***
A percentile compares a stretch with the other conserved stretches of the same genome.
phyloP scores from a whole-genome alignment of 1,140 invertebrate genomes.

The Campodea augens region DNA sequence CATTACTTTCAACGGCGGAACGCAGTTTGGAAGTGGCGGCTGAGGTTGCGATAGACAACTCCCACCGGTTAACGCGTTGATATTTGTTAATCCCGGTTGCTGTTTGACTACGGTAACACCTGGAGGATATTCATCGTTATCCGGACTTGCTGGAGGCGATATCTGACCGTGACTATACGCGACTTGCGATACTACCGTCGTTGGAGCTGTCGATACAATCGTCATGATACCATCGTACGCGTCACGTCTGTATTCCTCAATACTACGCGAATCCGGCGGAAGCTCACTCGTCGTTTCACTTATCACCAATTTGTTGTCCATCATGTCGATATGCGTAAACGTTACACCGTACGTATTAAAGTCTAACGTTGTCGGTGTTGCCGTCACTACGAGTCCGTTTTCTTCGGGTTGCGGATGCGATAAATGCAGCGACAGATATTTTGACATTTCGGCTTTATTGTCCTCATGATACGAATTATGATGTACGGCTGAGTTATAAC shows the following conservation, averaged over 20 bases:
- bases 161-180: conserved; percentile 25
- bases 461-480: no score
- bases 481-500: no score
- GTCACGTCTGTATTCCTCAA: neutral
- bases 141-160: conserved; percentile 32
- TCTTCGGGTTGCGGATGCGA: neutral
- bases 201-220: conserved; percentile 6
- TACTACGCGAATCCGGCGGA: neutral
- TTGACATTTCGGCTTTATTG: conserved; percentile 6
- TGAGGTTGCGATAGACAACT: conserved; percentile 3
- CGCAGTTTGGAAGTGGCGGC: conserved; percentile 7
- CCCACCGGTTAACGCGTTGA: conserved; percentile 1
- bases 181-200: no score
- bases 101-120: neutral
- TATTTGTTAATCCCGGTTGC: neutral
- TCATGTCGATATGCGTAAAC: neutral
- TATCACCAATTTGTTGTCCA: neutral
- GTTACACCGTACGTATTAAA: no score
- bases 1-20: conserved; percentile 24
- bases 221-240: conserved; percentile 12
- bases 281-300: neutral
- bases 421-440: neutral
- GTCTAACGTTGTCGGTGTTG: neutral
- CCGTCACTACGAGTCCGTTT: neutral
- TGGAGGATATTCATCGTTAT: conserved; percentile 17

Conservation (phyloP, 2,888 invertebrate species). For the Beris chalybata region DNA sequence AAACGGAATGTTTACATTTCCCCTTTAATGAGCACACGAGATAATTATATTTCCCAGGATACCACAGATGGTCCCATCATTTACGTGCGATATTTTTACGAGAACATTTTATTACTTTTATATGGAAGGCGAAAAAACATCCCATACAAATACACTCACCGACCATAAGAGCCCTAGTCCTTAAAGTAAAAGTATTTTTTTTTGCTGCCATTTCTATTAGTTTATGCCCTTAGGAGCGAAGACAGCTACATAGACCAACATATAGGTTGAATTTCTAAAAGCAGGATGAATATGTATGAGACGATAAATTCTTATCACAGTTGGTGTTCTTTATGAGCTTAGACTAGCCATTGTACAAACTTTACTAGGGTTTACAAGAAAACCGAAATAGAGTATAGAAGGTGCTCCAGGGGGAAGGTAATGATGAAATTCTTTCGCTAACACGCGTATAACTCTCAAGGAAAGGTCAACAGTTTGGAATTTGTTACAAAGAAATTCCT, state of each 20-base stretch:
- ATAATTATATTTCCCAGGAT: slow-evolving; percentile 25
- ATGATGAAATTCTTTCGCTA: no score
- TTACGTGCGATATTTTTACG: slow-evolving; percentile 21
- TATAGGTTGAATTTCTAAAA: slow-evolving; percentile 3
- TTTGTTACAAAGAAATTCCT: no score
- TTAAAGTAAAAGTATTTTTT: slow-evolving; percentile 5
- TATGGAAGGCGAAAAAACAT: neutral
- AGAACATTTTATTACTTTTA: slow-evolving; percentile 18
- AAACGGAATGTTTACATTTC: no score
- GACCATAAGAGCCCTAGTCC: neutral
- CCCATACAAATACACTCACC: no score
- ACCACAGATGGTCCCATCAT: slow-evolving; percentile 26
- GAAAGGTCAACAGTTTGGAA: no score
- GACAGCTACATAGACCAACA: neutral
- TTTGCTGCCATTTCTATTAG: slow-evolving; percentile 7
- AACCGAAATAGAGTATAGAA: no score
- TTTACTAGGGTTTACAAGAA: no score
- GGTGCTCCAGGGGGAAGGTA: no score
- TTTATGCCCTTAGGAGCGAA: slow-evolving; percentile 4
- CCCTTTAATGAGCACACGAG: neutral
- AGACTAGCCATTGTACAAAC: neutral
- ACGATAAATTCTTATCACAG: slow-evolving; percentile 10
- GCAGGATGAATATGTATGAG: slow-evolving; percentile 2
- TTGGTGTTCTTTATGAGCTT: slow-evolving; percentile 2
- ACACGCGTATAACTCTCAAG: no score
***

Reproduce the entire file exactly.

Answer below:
A percentile compares a stretch with the other conserved stretches of the same genome.
phyloP scores from a whole-genome alignment of 1,140 invertebrate genomes.

The Campodea augens region DNA sequence CATTACTTTCAACGGCGGAACGCAGTTTGGAAGTGGCGGCTGAGGTTGCGATAGACAACTCCCACCGGTTAACGCGTTGATATTTGTTAATCCCGGTTGCTGTTTGACTACGGTAACACCTGGAGGATATTCATCGTTATCCGGACTTGCTGGAGGCGATATCTGACCGTGACTATACGCGACTTGCGATACTACCGTCGTTGGAGCTGTCGATACAATCGTCATGATACCATCGTACGCGTCACGTCTGTATTCCTCAATACTACGCGAATCCGGCGGAAGCTCACTCGTCGTTTCACTTATCACCAATTTGTTGTCCATCATGTCGATATGCGTAAACGTTACACCGTACGTATTAAAGTCTAACGTTGTCGGTGTTGCCGTCACTACGAGTCCGTTTTCTTCGGGTTGCGGATGCGATAAATGCAGCGACAGATATTTTGACATTTCGGCTTTATTGTCCTCATGATACGAATTATGATGTACGGCTGAGTTATAAC shows the following conservation, averaged over 20 bases:
- bases 161-180: conserved; percentile 25
- bases 461-480: no score
- bases 481-500: no score
- GTCACGTCTGTATTCCTCAA: neutral
- bases 141-160: conserved; percentile 32
- TCTTCGGGTTGCGGATGCGA: neutral
- bases 201-220: conserved; percentile 6
- TACTACGCGAATCCGGCGGA: neutral
- TTGACATTTCGGCTTTATTG: conserved; percentile 6
- TGAGGTTGCGATAGACAACT: conserved; percentile 3
- CGCAGTTTGGAAGTGGCGGC: conserved; percentile 7
- CCCACCGGTTAACGCGTTGA: conserved; percentile 1
- bases 181-200: no score
- bases 101-120: neutral
- TATTTGTTAATCCCGGTTGC: neutral
- TCATGTCGATATGCGTAAAC: neutral
- TATCACCAATTTGTTGTCCA: neutral
- GTTACACCGTACGTATTAAA: no score
- bases 1-20: conserved; percentile 24
- bases 221-240: conserved; percentile 12
- bases 281-300: neutral
- bases 421-440: neutral
- GTCTAACGTTGTCGGTGTTG: neutral
- CCGTCACTACGAGTCCGTTT: neutral
- TGGAGGATATTCATCGTTAT: conserved; percentile 17

Conservation (phyloP, 2,888 invertebrate species). For the Beris chalybata region DNA sequence AAACGGAATGTTTACATTTCCCCTTTAATGAGCACACGAGATAATTATATTTCCCAGGATACCACAGATGGTCCCATCATTTACGTGCGATATTTTTACGAGAACATTTTATTACTTTTATATGGAAGGCGAAAAAACATCCCATACAAATACACTCACCGACCATAAGAGCCCTAGTCCTTAAAGTAAAAGTATTTTTTTTTGCTGCCATTTCTATTAGTTTATGCCCTTAGGAGCGAAGACAGCTACATAGACCAACATATAGGTTGAATTTCTAAAAGCAGGATGAATATGTATGAGACGATAAATTCTTATCACAGTTGGTGTTCTTTATGAGCTTAGACTAGCCATTGTACAAACTTTACTAGGGTTTACAAGAAAACCGAAATAGAGTATAGAAGGTGCTCCAGGGGGAAGGTAATGATGAAATTCTTTCGCTAACACGCGTATAACTCTCAAGGAAAGGTCAACAGTTTGGAATTTGTTACAAAGAAATTCCT, state of each 20-base stretch:
- ATAATTATATTTCCCAGGAT: slow-evolving; percentile 25
- ATGATGAAATTCTTTCGCTA: no score
- TTACGTGCGATATTTTTACG: slow-evolving; percentile 21
- TATAGGTTGAATTTCTAAAA: slow-evolving; percentile 3
- TTTGTTACAAAGAAATTCCT: no score
- TTAAAGTAAAAGTATTTTTT: slow-evolving; percentile 5
- TATGGAAGGCGAAAAAACAT: neutral
- AGAACATTTTATTACTTTTA: slow-evolving; percentile 18
- AAACGGAATGTTTACATTTC: no score
- GACCATAAGAGCCCTAGTCC: neutral
- CCCATACAAATACACTCACC: no score
- ACCACAGATGGTCCCATCAT: slow-evolving; percentile 26
- GAAAGGTCAACAGTTTGGAA: no score
- GACAGCTACATAGACCAACA: neutral
- TTTGCTGCCATTTCTATTAG: slow-evolving; percentile 7
- AACCGAAATAGAGTATAGAA: no score
- TTTACTAGGGTTTACAAGAA: no score
- GGTGCTCCAGGGGGAAGGTA: no score
- TTTATGCCCTTAGGAGCGAA: slow-evolving; percentile 4
- CCCTTTAATGAGCACACGAG: neutral
- AGACTAGCCATTGTACAAAC: neutral
- ACGATAAATTCTTATCACAG: slow-evolving; percentile 10
- GCAGGATGAATATGTATGAG: slow-evolving; percentile 2
- TTGGTGTTCTTTATGAGCTT: slow-evolving; percentile 2
- ACACGCGTATAACTCTCAAG: no score